How do you stop a store chain looking like a chain? Fashion retailer White Stuff’s quirky visual merchandising shows how flair can create unique shops. John Ryan visits its new branch in York
Up to a certain point, it’s relatively straightforward for a chain of shops to maintain the illusion that each of its branches is a one-off and that when visiting one, you are fortunate enough to have stumbled upon a select outpost. However, beyond, say, 20 or so units this becomes more of a problem as economies of scale kick in and a chain begins to look like, well, a chain.
To a large degree this has much to do with shopfitting and store design. Above a certain size, retailers begin to look seriously at store design and
this has a tendency to cost money. This in turn means that there is a pressing requirement for the store blueprint that has sprung from the designer’s silver-grey metal laptop to earn its corn and so a concept roll-out gets under way.
There are, however, exceptions to this series of generalities and one of the most obvious must be fashion retailer White Stuff. This is certainly a chain – it now has stores in more than 50 locations and continues to expand. Yet every store is different, in part because of the different buildings that are occupied, but to a greater degree because of the visual merchandising that is a hallmark of the brand.
Last Friday, the Kennington-based retailer opened its second largest store to date, in York. At 2,200 sq ft (205 sq m) and with two floors, this could hardly be termed a flagship and creative director Lee Cooper resists the temptation to apply the label. But as only the Cambridge branch is bigger, it is nonetheless an important store on which much is riding.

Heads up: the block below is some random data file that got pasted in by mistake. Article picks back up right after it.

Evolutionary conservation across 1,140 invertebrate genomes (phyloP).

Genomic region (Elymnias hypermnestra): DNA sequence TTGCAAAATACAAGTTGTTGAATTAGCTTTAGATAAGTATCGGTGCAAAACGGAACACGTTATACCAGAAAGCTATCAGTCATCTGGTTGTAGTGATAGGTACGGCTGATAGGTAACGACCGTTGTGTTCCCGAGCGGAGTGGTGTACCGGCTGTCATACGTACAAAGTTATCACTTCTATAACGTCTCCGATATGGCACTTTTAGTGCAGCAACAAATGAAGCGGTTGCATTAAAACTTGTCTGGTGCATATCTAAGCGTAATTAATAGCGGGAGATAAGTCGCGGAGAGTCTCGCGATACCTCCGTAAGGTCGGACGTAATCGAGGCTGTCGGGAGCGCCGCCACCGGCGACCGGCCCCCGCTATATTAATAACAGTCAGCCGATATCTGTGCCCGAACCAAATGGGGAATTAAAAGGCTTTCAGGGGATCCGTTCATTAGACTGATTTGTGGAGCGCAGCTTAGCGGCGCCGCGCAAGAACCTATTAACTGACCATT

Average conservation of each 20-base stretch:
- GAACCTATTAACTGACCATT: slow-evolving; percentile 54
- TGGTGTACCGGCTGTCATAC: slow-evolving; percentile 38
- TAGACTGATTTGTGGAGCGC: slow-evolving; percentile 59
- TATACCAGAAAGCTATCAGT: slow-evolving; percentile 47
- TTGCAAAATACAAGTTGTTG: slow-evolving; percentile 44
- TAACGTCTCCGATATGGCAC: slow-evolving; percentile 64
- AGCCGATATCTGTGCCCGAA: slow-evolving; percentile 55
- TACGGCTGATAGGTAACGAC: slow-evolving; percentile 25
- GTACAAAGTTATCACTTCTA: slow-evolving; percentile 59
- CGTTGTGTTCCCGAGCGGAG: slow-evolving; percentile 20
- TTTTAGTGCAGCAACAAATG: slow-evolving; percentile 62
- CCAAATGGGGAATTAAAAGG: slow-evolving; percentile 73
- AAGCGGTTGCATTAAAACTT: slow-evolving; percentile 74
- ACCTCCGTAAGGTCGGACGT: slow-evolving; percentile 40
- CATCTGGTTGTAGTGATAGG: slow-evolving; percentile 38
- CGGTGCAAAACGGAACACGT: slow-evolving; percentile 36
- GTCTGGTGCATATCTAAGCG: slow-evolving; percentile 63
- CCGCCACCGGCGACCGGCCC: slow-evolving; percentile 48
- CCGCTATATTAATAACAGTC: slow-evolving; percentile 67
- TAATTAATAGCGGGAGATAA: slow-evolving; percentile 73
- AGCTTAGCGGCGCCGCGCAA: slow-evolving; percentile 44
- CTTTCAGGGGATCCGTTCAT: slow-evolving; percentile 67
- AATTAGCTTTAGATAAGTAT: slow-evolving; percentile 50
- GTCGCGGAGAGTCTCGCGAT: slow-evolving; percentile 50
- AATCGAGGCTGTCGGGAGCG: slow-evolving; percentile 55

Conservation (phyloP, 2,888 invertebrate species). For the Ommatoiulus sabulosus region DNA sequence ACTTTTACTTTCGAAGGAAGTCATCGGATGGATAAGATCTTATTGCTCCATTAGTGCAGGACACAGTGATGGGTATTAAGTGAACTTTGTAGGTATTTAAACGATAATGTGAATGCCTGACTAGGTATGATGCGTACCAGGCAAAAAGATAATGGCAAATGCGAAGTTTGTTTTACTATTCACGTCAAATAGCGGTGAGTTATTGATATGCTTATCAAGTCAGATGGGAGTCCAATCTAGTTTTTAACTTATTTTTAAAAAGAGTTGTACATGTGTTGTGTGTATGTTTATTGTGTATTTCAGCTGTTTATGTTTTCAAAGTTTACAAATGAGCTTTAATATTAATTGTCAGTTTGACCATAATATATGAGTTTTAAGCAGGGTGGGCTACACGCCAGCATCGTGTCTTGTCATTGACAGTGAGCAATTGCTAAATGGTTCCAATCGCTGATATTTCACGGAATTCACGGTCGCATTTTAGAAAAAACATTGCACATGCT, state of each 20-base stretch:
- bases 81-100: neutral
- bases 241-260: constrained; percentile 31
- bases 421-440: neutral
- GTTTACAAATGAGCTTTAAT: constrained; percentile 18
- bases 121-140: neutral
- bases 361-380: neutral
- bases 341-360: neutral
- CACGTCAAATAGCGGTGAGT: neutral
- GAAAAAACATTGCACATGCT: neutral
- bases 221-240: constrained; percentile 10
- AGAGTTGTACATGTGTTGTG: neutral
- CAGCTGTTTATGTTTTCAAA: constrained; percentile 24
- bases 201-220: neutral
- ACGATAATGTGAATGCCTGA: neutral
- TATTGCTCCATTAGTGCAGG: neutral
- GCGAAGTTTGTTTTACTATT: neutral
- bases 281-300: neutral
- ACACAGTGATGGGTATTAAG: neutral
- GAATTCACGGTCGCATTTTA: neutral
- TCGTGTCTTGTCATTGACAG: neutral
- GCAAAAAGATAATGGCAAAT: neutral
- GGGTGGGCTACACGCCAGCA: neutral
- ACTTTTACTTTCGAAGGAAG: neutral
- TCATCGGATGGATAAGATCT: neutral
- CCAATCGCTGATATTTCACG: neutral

The first thing that any visitor to this store will notice is its location. Rather than mixing it with the familiar high street chains, the decision has been taken to take a unit on the city’s Stonegate, a historic street that leads directly to York Minster. This means its immediate neighbours are retailers such as Cath Kidston, Jigsaw and a cunningly toned down, olde worlde looking Next, all creating the impression of a street of select independent stores, rather than a thoroughfare overrun by big chains.
Stand outside the White Stuff store and you can’t help but enjoy the windows with their nodding cows’ heads and fake daisies pushing their way up through the Astroturf that lines the base of the display. Step inside and the idea that this is a one-off is immediately reinforced by everything from the wallpaper to the equipment used to display the stock.
White Stuff visual merchandising manager Louise Burnett has a tough job. She is charged with the layout of each store and fostering a sense of place.
Practically this means sourcing, as this store, like every other branch, is filled with visual merchandising articles that are unique to the location. The York branch also has a gender divide, with the ground floor housing womenswear, about 70 per cent of the offer, while menswear is upstairs.
The women’s floor is long and thin with oddities at almost every turn. Cooper says that a lot of the mid-floor fixturing is specific to this store. “We’ve made them out of standard lamps with a curtain rail strung between them,” he says. But to single this out for special mention would be to miss out on almost everything else, from the life-size model of a bulldog (“that’s Sandy”, says Burnett) wearing a navy-blue t-shirt with the word “Security” on it – guarding the front door – to the kitsch painting of the green lady who peers out from between the perimeter clothing rails.